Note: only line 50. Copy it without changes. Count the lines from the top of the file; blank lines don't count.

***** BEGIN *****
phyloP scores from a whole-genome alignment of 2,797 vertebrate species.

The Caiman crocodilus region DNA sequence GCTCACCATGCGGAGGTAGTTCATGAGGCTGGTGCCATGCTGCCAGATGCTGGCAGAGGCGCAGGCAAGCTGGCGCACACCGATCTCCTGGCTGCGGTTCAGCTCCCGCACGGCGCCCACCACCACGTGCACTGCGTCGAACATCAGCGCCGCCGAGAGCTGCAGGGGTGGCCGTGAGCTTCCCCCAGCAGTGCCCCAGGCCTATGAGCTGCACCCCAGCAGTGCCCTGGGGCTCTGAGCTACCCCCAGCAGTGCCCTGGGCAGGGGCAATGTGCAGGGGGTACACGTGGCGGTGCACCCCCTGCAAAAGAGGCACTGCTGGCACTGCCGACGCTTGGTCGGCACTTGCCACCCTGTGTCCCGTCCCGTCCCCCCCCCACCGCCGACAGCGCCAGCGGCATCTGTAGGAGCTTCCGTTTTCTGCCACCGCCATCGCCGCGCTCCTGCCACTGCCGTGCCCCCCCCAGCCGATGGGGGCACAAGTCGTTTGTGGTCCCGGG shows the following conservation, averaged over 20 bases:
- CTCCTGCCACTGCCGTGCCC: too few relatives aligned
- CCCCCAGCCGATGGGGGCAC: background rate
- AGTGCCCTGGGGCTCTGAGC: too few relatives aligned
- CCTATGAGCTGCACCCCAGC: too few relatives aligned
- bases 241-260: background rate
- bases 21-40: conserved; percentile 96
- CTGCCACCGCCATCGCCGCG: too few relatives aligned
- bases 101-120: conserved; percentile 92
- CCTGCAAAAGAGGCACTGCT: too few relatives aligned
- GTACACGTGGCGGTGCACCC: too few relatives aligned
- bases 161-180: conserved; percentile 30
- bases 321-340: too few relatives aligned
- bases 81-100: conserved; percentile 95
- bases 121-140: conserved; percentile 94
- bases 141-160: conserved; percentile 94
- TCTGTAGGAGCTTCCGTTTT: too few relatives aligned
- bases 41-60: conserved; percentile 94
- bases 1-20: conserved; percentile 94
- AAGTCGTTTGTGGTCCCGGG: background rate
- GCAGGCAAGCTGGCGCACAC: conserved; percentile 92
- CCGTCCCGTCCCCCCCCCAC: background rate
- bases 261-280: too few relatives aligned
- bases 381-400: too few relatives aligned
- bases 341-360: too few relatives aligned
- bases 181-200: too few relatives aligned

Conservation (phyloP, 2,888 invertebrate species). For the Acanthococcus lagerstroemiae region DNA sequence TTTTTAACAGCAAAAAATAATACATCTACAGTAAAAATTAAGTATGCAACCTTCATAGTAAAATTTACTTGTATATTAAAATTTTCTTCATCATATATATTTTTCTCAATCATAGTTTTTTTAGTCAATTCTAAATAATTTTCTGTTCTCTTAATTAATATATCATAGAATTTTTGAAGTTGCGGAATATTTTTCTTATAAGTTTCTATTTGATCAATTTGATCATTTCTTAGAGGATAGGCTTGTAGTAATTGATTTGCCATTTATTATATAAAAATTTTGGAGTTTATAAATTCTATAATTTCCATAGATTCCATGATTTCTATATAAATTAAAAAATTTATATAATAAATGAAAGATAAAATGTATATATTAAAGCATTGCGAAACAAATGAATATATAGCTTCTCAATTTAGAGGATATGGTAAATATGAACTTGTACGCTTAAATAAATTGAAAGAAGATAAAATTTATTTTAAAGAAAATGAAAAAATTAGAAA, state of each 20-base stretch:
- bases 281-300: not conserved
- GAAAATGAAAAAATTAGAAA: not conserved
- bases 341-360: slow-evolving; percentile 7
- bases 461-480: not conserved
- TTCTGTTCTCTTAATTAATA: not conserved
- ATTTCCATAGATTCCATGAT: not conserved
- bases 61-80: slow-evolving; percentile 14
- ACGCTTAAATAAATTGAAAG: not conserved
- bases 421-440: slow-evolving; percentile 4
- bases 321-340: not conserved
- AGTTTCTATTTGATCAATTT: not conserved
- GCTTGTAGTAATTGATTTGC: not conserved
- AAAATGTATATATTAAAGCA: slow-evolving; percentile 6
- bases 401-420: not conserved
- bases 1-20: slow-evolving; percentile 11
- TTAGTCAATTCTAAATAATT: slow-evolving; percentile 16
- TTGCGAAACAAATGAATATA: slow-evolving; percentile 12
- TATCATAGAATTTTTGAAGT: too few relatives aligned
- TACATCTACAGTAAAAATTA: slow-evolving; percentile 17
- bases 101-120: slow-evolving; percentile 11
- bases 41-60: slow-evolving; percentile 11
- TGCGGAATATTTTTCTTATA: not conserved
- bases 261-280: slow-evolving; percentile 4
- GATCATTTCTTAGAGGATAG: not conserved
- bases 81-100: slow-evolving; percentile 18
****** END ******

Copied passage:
- TGCGGAATATTTTTCTTATA: not conserved